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Cylinder Seal Dates from the Bronze Age

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  • Ancient Star
    Cylinder Seal Dates from the Bronze Age (Staff Reporter) 2 March 2009 ABU DHABI - Environmentalists have stumbled across a Bronze Age stone cylinder seal - the
    Message 1 of 1 , Mar 2, 2009
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      Cylinder Seal Dates from the Bronze Age

      (Staff Reporter)
      2 March 2009
      ABU DHABI - Environmentalists have stumbled across a Bronze Age stone cylinder seal — the first such find in the Arabian Peninsula — buried in the deserts of the emirate’s western region.

      GRM International, a team working for the Environment Agency — Abu Dhabi, made the find while conducting soil tests, according to agency Secretary-General Majid Al Mansouri.

      “This is an important find not only for Abu Dhabi but for the whole of the Arabian Peninsula. It emphasises the long history of human civilisation in this region and cross-cultural communication and trade with the region between the two rivers,” he said.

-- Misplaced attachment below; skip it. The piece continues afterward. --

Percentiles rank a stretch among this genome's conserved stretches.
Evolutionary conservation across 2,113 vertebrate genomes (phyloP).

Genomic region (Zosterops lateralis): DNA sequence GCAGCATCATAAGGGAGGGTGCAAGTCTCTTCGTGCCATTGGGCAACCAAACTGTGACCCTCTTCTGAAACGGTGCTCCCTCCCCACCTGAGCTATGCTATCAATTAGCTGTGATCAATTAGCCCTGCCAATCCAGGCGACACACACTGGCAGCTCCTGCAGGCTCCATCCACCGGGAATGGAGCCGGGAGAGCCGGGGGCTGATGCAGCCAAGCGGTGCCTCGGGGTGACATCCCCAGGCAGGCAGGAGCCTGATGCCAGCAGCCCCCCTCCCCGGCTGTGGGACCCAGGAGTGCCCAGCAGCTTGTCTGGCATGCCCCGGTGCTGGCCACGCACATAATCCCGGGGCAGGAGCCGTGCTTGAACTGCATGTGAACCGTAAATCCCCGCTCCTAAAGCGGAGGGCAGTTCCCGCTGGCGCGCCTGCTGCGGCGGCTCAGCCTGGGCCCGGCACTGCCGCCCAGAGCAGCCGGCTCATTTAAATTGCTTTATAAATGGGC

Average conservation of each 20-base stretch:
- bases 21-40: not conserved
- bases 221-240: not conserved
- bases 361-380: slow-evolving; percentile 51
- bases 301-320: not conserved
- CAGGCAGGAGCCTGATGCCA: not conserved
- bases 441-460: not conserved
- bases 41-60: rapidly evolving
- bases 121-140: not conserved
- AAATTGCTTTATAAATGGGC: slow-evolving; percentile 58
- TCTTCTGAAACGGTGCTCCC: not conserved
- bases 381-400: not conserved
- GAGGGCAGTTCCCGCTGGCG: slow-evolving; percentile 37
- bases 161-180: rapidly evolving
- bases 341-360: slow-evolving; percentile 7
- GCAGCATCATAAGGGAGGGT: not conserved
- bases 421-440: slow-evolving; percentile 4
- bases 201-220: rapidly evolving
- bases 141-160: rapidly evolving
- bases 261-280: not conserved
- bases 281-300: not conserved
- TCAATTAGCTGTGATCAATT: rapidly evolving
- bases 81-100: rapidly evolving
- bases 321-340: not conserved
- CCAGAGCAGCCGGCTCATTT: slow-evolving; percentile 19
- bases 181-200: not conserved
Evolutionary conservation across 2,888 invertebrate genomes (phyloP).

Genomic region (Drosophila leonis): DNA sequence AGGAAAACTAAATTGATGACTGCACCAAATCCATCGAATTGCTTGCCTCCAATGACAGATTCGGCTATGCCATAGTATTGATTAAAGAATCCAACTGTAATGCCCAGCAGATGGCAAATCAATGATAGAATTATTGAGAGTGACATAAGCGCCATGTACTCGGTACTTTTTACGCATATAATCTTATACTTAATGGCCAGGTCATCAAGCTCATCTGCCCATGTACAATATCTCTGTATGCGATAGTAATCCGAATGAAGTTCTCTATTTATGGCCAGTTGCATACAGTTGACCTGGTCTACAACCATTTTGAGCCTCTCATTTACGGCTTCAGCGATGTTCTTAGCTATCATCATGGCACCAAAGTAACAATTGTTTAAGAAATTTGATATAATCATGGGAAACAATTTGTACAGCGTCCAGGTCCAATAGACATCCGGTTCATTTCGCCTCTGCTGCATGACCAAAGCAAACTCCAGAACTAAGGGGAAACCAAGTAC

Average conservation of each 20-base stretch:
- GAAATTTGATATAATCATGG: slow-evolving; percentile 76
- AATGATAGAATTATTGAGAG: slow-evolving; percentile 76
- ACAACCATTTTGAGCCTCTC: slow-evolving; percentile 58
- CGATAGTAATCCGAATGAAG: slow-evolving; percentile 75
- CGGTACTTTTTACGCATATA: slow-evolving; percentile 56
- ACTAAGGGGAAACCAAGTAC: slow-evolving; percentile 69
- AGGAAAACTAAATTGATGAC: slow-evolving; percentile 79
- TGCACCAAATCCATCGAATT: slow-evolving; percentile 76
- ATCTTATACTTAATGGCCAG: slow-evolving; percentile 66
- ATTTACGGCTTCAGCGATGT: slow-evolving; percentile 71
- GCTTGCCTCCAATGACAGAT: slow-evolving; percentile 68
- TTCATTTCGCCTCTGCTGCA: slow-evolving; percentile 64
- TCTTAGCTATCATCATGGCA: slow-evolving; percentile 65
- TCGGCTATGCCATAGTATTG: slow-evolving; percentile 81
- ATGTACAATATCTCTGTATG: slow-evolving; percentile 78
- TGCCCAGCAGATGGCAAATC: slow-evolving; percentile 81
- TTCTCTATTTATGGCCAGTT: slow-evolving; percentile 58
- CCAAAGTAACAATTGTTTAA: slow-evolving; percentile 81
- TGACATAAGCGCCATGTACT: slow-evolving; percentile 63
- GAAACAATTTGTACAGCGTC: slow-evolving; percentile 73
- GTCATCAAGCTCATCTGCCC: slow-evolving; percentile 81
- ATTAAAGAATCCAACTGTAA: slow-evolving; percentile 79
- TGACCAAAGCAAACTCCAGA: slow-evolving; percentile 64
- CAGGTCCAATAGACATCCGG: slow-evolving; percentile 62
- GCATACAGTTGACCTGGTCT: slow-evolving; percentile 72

The seal is decorated with tiny carvings of women with their hair tied back in a plait, a stylised couch“We are collecting information on soil throughout the emirate to better understand our present and past environments. It is also helping us to understand what use man made of the environment in the past and how we can make sustainable use of it today.”

      The seal is in the Jemdat Nasr style from Mesopotamia (Iraq) and can be dated to between 3100 BC and 2900 BC, according to an expert in Arabian archaeology, Prof Dan Potts, of the University of Sydney. 

      Other cylinder seals from the Early Bronze Age have also been found in the UAE but date to the later Umm Al Nar period, between 2500 BC and 2000 BC.

      The find also indicates trade, probably by sea, between the UAE and the Northern Gulf. 

      The find is the first artefact from the Bronze Age, between 3100 BC and 1300 BC, reported in Al Gharbia.

      “Virtually all of the reported sites from the inland deserts of Al Gharbia date either to the Late Stone Age, over a thousand years earlier than this find from Madinat Zayed, or to the Late Islamic period, covering the last few hundred years. There has been a gap in our knowledge of this period in Al Gharbia’s history...,” according to Peter Hellyer, who has been studying the archaeology of Al Gharbia for over 15 years.

      http://www.khaleejtimes.com/DisplayArticle.asp?xfile=data/theuae/2009/March/theuae_March55.xml&section=theuae&col=

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